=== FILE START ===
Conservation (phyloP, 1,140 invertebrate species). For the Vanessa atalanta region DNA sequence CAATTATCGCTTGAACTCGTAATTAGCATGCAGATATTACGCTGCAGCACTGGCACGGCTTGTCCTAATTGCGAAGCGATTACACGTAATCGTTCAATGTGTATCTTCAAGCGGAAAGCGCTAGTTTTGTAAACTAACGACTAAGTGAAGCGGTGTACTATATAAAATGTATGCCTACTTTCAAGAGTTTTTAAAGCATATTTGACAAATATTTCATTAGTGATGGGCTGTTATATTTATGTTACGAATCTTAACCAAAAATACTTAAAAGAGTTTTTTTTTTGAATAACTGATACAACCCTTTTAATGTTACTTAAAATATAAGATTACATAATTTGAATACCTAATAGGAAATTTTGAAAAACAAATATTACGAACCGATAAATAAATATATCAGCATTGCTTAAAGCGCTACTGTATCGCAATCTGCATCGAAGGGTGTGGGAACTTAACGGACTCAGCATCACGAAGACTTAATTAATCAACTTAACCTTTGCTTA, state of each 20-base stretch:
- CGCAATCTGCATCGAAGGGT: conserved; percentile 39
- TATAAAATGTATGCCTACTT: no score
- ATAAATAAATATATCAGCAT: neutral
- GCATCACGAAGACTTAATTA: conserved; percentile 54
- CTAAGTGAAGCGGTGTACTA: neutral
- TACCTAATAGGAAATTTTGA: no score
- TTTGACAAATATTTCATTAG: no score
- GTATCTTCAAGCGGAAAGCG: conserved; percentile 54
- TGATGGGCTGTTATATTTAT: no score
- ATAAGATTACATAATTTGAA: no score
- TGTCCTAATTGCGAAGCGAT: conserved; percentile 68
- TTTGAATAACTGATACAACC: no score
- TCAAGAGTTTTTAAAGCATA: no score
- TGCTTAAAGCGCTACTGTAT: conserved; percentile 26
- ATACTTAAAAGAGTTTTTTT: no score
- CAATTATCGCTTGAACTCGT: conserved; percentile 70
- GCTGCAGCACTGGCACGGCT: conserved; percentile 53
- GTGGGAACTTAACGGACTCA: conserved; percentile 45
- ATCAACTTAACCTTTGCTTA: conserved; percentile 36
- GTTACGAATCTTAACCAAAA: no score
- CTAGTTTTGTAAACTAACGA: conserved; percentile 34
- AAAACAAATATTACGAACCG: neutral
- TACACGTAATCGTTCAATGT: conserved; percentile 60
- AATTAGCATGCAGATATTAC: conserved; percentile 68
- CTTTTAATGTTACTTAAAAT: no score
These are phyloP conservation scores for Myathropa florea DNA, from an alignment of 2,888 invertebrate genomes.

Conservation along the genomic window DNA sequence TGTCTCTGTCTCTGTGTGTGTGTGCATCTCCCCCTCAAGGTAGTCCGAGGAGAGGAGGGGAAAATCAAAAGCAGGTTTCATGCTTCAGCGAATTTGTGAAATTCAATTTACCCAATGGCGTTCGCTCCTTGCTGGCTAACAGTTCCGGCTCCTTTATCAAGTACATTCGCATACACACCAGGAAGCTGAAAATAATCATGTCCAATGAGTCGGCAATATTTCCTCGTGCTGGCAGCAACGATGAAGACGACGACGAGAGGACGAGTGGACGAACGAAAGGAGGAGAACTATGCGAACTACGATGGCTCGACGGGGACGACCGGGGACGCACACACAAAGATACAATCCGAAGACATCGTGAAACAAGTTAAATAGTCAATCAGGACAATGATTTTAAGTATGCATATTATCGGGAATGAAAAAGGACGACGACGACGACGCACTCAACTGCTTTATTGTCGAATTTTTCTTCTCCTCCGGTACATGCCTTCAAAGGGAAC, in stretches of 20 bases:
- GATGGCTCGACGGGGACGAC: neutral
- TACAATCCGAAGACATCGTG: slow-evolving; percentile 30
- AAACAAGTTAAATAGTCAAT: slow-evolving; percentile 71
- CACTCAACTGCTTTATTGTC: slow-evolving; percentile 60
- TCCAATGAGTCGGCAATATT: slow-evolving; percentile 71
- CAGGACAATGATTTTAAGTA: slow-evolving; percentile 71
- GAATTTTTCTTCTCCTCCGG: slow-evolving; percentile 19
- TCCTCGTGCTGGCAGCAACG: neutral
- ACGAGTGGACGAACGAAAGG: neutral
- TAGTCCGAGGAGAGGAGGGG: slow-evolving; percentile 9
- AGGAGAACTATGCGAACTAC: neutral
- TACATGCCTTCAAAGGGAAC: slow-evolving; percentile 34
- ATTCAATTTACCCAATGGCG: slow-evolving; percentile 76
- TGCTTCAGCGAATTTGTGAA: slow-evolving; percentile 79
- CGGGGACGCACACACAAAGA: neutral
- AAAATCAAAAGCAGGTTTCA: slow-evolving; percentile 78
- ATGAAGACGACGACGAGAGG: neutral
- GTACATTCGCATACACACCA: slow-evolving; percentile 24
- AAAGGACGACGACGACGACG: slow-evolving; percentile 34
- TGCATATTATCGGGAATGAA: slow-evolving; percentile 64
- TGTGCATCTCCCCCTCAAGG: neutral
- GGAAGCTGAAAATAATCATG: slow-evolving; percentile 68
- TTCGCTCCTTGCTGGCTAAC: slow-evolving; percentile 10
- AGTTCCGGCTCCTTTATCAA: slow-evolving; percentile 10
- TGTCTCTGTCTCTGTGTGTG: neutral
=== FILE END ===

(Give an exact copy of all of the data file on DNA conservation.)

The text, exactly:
Conservation (phyloP, 1,140 invertebrate species). For the Vanessa atalanta region DNA sequence CAATTATCGCTTGAACTCGTAATTAGCATGCAGATATTACGCTGCAGCACTGGCACGGCTTGTCCTAATTGCGAAGCGATTACACGTAATCGTTCAATGTGTATCTTCAAGCGGAAAGCGCTAGTTTTGTAAACTAACGACTAAGTGAAGCGGTGTACTATATAAAATGTATGCCTACTTTCAAGAGTTTTTAAAGCATATTTGACAAATATTTCATTAGTGATGGGCTGTTATATTTATGTTACGAATCTTAACCAAAAATACTTAAAAGAGTTTTTTTTTTGAATAACTGATACAACCCTTTTAATGTTACTTAAAATATAAGATTACATAATTTGAATACCTAATAGGAAATTTTGAAAAACAAATATTACGAACCGATAAATAAATATATCAGCATTGCTTAAAGCGCTACTGTATCGCAATCTGCATCGAAGGGTGTGGGAACTTAACGGACTCAGCATCACGAAGACTTAATTAATCAACTTAACCTTTGCTTA, state of each 20-base stretch:
- CGCAATCTGCATCGAAGGGT: conserved; percentile 39
- TATAAAATGTATGCCTACTT: no score
- ATAAATAAATATATCAGCAT: neutral
- GCATCACGAAGACTTAATTA: conserved; percentile 54
- CTAAGTGAAGCGGTGTACTA: neutral
- TACCTAATAGGAAATTTTGA: no score
- TTTGACAAATATTTCATTAG: no score
- GTATCTTCAAGCGGAAAGCG: conserved; percentile 54
- TGATGGGCTGTTATATTTAT: no score
- ATAAGATTACATAATTTGAA: no score
- TGTCCTAATTGCGAAGCGAT: conserved; percentile 68
- TTTGAATAACTGATACAACC: no score
- TCAAGAGTTTTTAAAGCATA: no score
- TGCTTAAAGCGCTACTGTAT: conserved; percentile 26
- ATACTTAAAAGAGTTTTTTT: no score
- CAATTATCGCTTGAACTCGT: conserved; percentile 70
- GCTGCAGCACTGGCACGGCT: conserved; percentile 53
- GTGGGAACTTAACGGACTCA: conserved; percentile 45
- ATCAACTTAACCTTTGCTTA: conserved; percentile 36
- GTTACGAATCTTAACCAAAA: no score
- CTAGTTTTGTAAACTAACGA: conserved; percentile 34
- AAAACAAATATTACGAACCG: neutral
- TACACGTAATCGTTCAATGT: conserved; percentile 60
- AATTAGCATGCAGATATTAC: conserved; percentile 68
- CTTTTAATGTTACTTAAAAT: no score
These are phyloP conservation scores for Myathropa florea DNA, from an alignment of 2,888 invertebrate genomes.

Conservation along the genomic window DNA sequence TGTCTCTGTCTCTGTGTGTGTGTGCATCTCCCCCTCAAGGTAGTCCGAGGAGAGGAGGGGAAAATCAAAAGCAGGTTTCATGCTTCAGCGAATTTGTGAAATTCAATTTACCCAATGGCGTTCGCTCCTTGCTGGCTAACAGTTCCGGCTCCTTTATCAAGTACATTCGCATACACACCAGGAAGCTGAAAATAATCATGTCCAATGAGTCGGCAATATTTCCTCGTGCTGGCAGCAACGATGAAGACGACGACGAGAGGACGAGTGGACGAACGAAAGGAGGAGAACTATGCGAACTACGATGGCTCGACGGGGACGACCGGGGACGCACACACAAAGATACAATCCGAAGACATCGTGAAACAAGTTAAATAGTCAATCAGGACAATGATTTTAAGTATGCATATTATCGGGAATGAAAAAGGACGACGACGACGACGCACTCAACTGCTTTATTGTCGAATTTTTCTTCTCCTCCGGTACATGCCTTCAAAGGGAAC, in stretches of 20 bases:
- GATGGCTCGACGGGGACGAC: neutral
- TACAATCCGAAGACATCGTG: slow-evolving; percentile 30
- AAACAAGTTAAATAGTCAAT: slow-evolving; percentile 71
- CACTCAACTGCTTTATTGTC: slow-evolving; percentile 60
- TCCAATGAGTCGGCAATATT: slow-evolving; percentile 71
- CAGGACAATGATTTTAAGTA: slow-evolving; percentile 71
- GAATTTTTCTTCTCCTCCGG: slow-evolving; percentile 19
- TCCTCGTGCTGGCAGCAACG: neutral
- ACGAGTGGACGAACGAAAGG: neutral
- TAGTCCGAGGAGAGGAGGGG: slow-evolving; percentile 9
- AGGAGAACTATGCGAACTAC: neutral
- TACATGCCTTCAAAGGGAAC: slow-evolving; percentile 34
- ATTCAATTTACCCAATGGCG: slow-evolving; percentile 76
- TGCTTCAGCGAATTTGTGAA: slow-evolving; percentile 79
- CGGGGACGCACACACAAAGA: neutral
- AAAATCAAAAGCAGGTTTCA: slow-evolving; percentile 78
- ATGAAGACGACGACGAGAGG: neutral
- GTACATTCGCATACACACCA: slow-evolving; percentile 24
- AAAGGACGACGACGACGACG: slow-evolving; percentile 34
- TGCATATTATCGGGAATGAA: slow-evolving; percentile 64
- TGTGCATCTCCCCCTCAAGG: neutral
- GGAAGCTGAAAATAATCATG: slow-evolving; percentile 68
- TTCGCTCCTTGCTGGCTAAC: slow-evolving; percentile 10
- AGTTCCGGCTCCTTTATCAA: slow-evolving; percentile 10
- TGTCTCTGTCTCTGTGTGTG: neutral